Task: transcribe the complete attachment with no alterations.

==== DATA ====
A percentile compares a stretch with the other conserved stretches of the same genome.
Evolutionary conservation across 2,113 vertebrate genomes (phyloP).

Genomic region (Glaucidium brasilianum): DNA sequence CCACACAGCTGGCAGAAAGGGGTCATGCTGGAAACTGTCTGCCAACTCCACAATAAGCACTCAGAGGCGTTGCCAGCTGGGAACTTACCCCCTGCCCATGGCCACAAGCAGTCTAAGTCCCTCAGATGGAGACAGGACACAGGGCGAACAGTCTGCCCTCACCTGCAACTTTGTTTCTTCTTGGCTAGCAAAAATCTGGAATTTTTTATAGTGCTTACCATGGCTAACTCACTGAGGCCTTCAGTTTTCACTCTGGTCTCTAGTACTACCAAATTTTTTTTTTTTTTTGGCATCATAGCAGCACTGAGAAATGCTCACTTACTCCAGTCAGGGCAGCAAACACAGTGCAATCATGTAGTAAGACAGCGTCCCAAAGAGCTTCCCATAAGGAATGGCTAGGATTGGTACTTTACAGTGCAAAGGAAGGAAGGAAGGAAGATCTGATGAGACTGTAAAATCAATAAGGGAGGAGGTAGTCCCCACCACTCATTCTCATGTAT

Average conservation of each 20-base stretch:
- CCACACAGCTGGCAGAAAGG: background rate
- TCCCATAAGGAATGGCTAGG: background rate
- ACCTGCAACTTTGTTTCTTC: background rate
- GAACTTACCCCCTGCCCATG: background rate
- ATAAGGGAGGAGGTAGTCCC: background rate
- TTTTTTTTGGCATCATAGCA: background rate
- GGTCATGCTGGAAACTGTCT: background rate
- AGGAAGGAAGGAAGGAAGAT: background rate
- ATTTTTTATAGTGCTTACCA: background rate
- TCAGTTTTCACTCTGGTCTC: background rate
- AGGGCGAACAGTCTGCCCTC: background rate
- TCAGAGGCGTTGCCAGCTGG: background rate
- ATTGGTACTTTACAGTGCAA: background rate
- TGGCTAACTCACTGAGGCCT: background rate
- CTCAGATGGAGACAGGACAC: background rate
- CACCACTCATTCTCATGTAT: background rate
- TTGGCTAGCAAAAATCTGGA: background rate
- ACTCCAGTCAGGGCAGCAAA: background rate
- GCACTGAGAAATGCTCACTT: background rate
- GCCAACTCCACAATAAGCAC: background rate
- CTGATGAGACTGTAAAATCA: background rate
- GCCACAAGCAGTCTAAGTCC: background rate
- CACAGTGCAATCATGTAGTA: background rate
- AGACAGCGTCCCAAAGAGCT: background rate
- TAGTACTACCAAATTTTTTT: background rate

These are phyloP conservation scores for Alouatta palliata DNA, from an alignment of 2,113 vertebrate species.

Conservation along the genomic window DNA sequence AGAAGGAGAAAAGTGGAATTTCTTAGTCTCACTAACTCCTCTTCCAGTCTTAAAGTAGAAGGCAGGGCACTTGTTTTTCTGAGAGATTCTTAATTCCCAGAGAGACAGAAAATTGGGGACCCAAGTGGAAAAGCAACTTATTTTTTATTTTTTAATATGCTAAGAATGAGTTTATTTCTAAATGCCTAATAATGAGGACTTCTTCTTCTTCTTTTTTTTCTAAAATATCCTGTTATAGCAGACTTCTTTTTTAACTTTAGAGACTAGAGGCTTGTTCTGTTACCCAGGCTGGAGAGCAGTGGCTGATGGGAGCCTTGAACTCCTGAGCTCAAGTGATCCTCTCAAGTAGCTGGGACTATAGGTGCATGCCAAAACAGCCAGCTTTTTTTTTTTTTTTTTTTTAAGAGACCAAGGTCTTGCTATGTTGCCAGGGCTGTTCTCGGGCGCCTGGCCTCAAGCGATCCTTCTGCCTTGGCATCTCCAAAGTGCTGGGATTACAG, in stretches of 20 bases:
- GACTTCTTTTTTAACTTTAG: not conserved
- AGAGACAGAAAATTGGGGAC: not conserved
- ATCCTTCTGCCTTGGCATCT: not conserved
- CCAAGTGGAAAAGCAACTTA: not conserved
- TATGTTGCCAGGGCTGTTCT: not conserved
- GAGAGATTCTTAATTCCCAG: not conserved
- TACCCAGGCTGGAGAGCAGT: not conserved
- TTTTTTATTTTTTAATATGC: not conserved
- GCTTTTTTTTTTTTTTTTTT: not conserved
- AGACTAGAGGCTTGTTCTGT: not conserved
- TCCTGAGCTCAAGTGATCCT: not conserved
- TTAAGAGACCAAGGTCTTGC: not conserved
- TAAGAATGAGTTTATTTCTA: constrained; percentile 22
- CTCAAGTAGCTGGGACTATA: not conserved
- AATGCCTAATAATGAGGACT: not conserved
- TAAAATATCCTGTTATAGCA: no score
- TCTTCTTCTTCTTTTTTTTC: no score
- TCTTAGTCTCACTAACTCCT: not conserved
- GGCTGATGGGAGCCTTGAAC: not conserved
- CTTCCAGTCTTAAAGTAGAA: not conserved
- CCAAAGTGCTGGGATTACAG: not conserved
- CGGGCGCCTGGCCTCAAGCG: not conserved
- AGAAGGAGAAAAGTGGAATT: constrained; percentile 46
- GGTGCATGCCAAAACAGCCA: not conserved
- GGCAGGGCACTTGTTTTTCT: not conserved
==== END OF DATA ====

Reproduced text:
A percentile compares a stretch with the other conserved stretches of the same genome.
Evolutionary conservation across 2,113 vertebrate genomes (phyloP).

Genomic region (Glaucidium brasilianum): DNA sequence CCACACAGCTGGCAGAAAGGGGTCATGCTGGAAACTGTCTGCCAACTCCACAATAAGCACTCAGAGGCGTTGCCAGCTGGGAACTTACCCCCTGCCCATGGCCACAAGCAGTCTAAGTCCCTCAGATGGAGACAGGACACAGGGCGAACAGTCTGCCCTCACCTGCAACTTTGTTTCTTCTTGGCTAGCAAAAATCTGGAATTTTTTATAGTGCTTACCATGGCTAACTCACTGAGGCCTTCAGTTTTCACTCTGGTCTCTAGTACTACCAAATTTTTTTTTTTTTTTGGCATCATAGCAGCACTGAGAAATGCTCACTTACTCCAGTCAGGGCAGCAAACACAGTGCAATCATGTAGTAAGACAGCGTCCCAAAGAGCTTCCCATAAGGAATGGCTAGGATTGGTACTTTACAGTGCAAAGGAAGGAAGGAAGGAAGATCTGATGAGACTGTAAAATCAATAAGGGAGGAGGTAGTCCCCACCACTCATTCTCATGTAT

Average conservation of each 20-base stretch:
- CCACACAGCTGGCAGAAAGG: background rate
- TCCCATAAGGAATGGCTAGG: background rate
- ACCTGCAACTTTGTTTCTTC: background rate
- GAACTTACCCCCTGCCCATG: background rate
- ATAAGGGAGGAGGTAGTCCC: background rate
- TTTTTTTTGGCATCATAGCA: background rate
- GGTCATGCTGGAAACTGTCT: background rate
- AGGAAGGAAGGAAGGAAGAT: background rate
- ATTTTTTATAGTGCTTACCA: background rate
- TCAGTTTTCACTCTGGTCTC: background rate
- AGGGCGAACAGTCTGCCCTC: background rate
- TCAGAGGCGTTGCCAGCTGG: background rate
- ATTGGTACTTTACAGTGCAA: background rate
- TGGCTAACTCACTGAGGCCT: background rate
- CTCAGATGGAGACAGGACAC: background rate
- CACCACTCATTCTCATGTAT: background rate
- TTGGCTAGCAAAAATCTGGA: background rate
- ACTCCAGTCAGGGCAGCAAA: background rate
- GCACTGAGAAATGCTCACTT: background rate
- GCCAACTCCACAATAAGCAC: background rate
- CTGATGAGACTGTAAAATCA: background rate
- GCCACAAGCAGTCTAAGTCC: background rate
- CACAGTGCAATCATGTAGTA: background rate
- AGACAGCGTCCCAAAGAGCT: background rate
- TAGTACTACCAAATTTTTTT: background rate

These are phyloP conservation scores for Alouatta palliata DNA, from an alignment of 2,113 vertebrate species.

Conservation along the genomic window DNA sequence AGAAGGAGAAAAGTGGAATTTCTTAGTCTCACTAACTCCTCTTCCAGTCTTAAAGTAGAAGGCAGGGCACTTGTTTTTCTGAGAGATTCTTAATTCCCAGAGAGACAGAAAATTGGGGACCCAAGTGGAAAAGCAACTTATTTTTTATTTTTTAATATGCTAAGAATGAGTTTATTTCTAAATGCCTAATAATGAGGACTTCTTCTTCTTCTTTTTTTTCTAAAATATCCTGTTATAGCAGACTTCTTTTTTAACTTTAGAGACTAGAGGCTTGTTCTGTTACCCAGGCTGGAGAGCAGTGGCTGATGGGAGCCTTGAACTCCTGAGCTCAAGTGATCCTCTCAAGTAGCTGGGACTATAGGTGCATGCCAAAACAGCCAGCTTTTTTTTTTTTTTTTTTTTAAGAGACCAAGGTCTTGCTATGTTGCCAGGGCTGTTCTCGGGCGCCTGGCCTCAAGCGATCCTTCTGCCTTGGCATCTCCAAAGTGCTGGGATTACAG, in stretches of 20 bases:
- GACTTCTTTTTTAACTTTAG: not conserved
- AGAGACAGAAAATTGGGGAC: not conserved
- ATCCTTCTGCCTTGGCATCT: not conserved
- CCAAGTGGAAAAGCAACTTA: not conserved
- TATGTTGCCAGGGCTGTTCT: not conserved
- GAGAGATTCTTAATTCCCAG: not conserved
- TACCCAGGCTGGAGAGCAGT: not conserved
- TTTTTTATTTTTTAATATGC: not conserved
- GCTTTTTTTTTTTTTTTTTT: not conserved
- AGACTAGAGGCTTGTTCTGT: not conserved
- TCCTGAGCTCAAGTGATCCT: not conserved
- TTAAGAGACCAAGGTCTTGC: not conserved
- TAAGAATGAGTTTATTTCTA: constrained; percentile 22
- CTCAAGTAGCTGGGACTATA: not conserved
- AATGCCTAATAATGAGGACT: not conserved
- TAAAATATCCTGTTATAGCA: no score
- TCTTCTTCTTCTTTTTTTTC: no score
- TCTTAGTCTCACTAACTCCT: not conserved
- GGCTGATGGGAGCCTTGAAC: not conserved
- CTTCCAGTCTTAAAGTAGAA: not conserved
- CCAAAGTGCTGGGATTACAG: not conserved
- CGGGCGCCTGGCCTCAAGCG: not conserved
- AGAAGGAGAAAAGTGGAATT: constrained; percentile 46
- GGTGCATGCCAAAACAGCCA: not conserved
- GGCAGGGCACTTGTTTTTCT: not conserved